The mission was simple: listen to problems sourced by teachers from around the world, pick a dozen or so to tackle, and form teams around those problems that would each come up with and execute a creative solution to solve them.
Monday, December 12, 2011
On a New Edtech Community
Growing up in the Baltimore of the 80s and 90s, my personal heroes were the folks who developed their own way in the DIY community. From music to art to literature, it seemed like these DIY'ers could do what ever they wanted -- and they could. Down in DC, Dischord Records went against everything the "record industry" of the time stood for; they made their own records their own way and instigated the same throughout a DIY culture that found itself sprouting up in every nook and cranny where young people were sick of the corporate status quo. Here in town, art co-ops and radical bookstores challenged the ideas that you needed a commercial gallery to make it as an artist or that you needed a publisher to make it as a writer.
This was all before the Internet, of course. And it had deep roots going back into the 60s, the 50s, and earlier.
The DIY movement of the 80s and 90s flourished at that moment because it had to. Like the Beats in the 50s who found that Big Publisher wasn't going to touch their work and instead they had to do it themselves, the hardcore kids of east and west coast alike realized that they were going to have to do it themselves. Like the avant-garde NYC filmmakers of the mid to late 1960s developing their own community to create, show, and distribute their films beyond the reach of Hollywood, the weirdo Baltimore poets and zine writers of the 80s and 90s developed their own community to print, share, and distribute their chapbooks, comics, and Xeroxed masterpieces. And this sort of thing happened all over the place, from New York to San Francisco to Toledo to Lincoln, Nebraska.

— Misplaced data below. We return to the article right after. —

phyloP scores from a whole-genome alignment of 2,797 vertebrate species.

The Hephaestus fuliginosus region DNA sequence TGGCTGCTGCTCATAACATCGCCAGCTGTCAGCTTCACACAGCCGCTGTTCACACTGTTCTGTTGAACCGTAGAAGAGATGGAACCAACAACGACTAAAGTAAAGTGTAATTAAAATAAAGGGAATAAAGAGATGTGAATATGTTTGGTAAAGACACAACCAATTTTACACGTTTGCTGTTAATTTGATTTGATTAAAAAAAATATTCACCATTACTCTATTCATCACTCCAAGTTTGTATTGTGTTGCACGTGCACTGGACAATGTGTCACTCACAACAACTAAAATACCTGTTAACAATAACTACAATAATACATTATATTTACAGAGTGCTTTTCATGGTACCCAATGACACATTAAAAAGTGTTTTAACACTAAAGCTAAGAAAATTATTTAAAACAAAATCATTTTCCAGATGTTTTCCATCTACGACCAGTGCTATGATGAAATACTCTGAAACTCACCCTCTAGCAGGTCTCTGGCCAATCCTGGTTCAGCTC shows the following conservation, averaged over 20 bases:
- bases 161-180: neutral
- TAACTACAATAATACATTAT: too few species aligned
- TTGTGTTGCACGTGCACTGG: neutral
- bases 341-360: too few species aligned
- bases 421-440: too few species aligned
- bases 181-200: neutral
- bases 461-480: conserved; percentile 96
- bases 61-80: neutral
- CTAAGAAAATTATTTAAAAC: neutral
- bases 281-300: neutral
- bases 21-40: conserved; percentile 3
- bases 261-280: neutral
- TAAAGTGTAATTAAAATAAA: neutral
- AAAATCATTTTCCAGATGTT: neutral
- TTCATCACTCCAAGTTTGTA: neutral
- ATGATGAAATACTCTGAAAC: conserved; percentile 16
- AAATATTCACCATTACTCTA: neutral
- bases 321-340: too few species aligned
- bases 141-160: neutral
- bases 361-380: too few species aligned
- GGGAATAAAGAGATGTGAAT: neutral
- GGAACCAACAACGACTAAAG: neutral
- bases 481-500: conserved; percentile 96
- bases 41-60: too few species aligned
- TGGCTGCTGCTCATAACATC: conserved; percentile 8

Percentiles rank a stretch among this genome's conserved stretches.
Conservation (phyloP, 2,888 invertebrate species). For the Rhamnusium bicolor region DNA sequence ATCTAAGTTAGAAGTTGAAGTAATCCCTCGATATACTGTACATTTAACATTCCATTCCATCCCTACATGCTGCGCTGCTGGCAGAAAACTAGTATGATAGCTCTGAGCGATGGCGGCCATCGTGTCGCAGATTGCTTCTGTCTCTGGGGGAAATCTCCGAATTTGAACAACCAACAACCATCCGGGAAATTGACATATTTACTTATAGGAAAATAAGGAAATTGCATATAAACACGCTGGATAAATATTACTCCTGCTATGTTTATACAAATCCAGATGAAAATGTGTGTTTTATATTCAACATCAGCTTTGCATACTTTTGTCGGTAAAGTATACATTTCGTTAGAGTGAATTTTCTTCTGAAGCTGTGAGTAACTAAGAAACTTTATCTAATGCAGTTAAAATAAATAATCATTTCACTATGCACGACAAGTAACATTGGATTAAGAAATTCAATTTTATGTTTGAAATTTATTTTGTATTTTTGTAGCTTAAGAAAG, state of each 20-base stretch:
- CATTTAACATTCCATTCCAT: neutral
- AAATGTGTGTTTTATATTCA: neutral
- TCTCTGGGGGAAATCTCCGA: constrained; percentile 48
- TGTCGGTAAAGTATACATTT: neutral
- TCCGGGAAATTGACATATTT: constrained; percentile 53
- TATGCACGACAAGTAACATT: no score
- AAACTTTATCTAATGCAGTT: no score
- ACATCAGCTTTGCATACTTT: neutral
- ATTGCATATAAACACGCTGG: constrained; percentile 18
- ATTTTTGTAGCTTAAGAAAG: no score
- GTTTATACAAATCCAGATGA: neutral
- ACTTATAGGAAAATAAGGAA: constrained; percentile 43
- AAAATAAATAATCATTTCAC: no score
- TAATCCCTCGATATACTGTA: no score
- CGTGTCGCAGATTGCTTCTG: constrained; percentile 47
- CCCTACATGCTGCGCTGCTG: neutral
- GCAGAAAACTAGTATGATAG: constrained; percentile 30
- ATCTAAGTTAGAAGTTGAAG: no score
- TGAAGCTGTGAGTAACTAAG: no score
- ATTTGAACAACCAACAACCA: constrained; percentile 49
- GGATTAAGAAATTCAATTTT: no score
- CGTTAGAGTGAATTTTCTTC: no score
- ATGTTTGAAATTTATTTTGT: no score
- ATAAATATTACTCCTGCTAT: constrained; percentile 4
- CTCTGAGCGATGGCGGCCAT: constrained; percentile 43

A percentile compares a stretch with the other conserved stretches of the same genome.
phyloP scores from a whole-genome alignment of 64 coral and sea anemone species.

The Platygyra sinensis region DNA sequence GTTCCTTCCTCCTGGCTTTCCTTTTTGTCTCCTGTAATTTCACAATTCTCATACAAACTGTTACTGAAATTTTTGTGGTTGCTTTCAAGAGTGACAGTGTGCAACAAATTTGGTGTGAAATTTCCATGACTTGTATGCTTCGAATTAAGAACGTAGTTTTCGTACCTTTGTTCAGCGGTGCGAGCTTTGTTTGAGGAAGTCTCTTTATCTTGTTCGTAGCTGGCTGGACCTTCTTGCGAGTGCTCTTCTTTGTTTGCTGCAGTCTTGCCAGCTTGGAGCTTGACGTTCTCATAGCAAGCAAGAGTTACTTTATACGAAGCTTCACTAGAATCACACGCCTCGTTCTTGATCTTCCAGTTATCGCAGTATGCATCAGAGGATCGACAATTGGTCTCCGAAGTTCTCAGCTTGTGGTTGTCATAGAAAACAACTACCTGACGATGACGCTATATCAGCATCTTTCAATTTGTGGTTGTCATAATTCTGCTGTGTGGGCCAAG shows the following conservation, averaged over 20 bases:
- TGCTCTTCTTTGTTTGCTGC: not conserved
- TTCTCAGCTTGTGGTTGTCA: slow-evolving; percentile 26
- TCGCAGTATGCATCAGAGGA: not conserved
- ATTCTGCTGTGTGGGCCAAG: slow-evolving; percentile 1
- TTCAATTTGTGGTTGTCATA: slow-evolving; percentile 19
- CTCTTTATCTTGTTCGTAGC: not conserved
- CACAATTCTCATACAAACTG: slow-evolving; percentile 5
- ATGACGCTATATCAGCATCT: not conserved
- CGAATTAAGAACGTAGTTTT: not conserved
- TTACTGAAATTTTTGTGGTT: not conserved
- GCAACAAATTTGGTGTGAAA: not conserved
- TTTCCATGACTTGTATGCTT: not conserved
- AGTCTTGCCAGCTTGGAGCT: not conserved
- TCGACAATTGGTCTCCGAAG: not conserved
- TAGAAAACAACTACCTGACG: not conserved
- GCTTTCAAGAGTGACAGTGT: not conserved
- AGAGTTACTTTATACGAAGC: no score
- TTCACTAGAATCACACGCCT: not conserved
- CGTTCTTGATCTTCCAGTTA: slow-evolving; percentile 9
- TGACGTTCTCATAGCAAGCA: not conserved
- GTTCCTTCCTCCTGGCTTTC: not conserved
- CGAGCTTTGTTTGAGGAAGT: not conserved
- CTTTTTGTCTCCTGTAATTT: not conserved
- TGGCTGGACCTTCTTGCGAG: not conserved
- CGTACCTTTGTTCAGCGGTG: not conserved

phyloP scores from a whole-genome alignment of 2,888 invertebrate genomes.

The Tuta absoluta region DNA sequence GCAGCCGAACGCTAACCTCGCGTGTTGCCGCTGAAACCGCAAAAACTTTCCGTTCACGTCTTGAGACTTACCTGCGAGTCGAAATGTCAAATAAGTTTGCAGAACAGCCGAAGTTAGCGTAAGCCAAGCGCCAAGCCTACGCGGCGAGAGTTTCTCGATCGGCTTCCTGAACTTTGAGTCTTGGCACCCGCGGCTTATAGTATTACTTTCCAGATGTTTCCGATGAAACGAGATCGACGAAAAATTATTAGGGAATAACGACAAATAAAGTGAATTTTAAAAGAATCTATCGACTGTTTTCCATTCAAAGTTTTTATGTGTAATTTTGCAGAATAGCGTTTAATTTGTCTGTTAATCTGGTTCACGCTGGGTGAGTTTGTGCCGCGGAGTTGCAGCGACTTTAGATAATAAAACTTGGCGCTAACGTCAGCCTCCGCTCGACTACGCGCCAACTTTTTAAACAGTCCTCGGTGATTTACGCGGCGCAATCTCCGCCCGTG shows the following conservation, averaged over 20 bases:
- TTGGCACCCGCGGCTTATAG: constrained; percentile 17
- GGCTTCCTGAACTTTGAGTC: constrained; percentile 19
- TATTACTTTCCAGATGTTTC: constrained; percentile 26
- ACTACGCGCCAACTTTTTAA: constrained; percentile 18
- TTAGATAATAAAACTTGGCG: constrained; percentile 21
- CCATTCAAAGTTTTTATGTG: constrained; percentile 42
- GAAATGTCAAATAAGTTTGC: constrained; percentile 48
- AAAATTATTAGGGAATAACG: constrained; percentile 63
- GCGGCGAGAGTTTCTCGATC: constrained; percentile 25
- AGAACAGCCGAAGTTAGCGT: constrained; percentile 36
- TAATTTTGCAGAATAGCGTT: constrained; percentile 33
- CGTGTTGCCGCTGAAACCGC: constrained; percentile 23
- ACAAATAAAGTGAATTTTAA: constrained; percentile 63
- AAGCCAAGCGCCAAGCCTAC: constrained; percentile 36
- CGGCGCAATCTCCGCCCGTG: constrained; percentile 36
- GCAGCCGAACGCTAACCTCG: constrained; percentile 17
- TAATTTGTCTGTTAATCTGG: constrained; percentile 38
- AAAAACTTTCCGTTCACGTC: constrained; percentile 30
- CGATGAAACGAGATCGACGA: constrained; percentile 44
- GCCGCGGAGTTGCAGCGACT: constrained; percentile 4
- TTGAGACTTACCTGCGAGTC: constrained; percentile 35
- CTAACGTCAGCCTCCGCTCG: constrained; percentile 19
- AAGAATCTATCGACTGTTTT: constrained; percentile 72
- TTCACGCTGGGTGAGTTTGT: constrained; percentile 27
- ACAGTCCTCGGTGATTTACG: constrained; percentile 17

I think we find ourselves in this type of situation once again.
Coming up through the edtech of the 80s and 90s was to come up through the era of hardware. Schools that did tap into the tech current did so by purchasing ridiculously expensive computers and software. In a way, those schools that wanted tech were then beholden to computer companies and the companies who repair computers. That underlying structure is still at the heart of so much that goes on in tech acquisition. There was relatively little room for DIY to flourish in edtech because DIY'ers didn't have the capacity to keep up with the sort of demand everyone thought they needed. Sure, there were always Open Source heads and hackers making cool stuff -- usually for their own schools/use; but there was no major flourishing of local DIY tech communities that could really put a dent into Big Software.
How things have changed.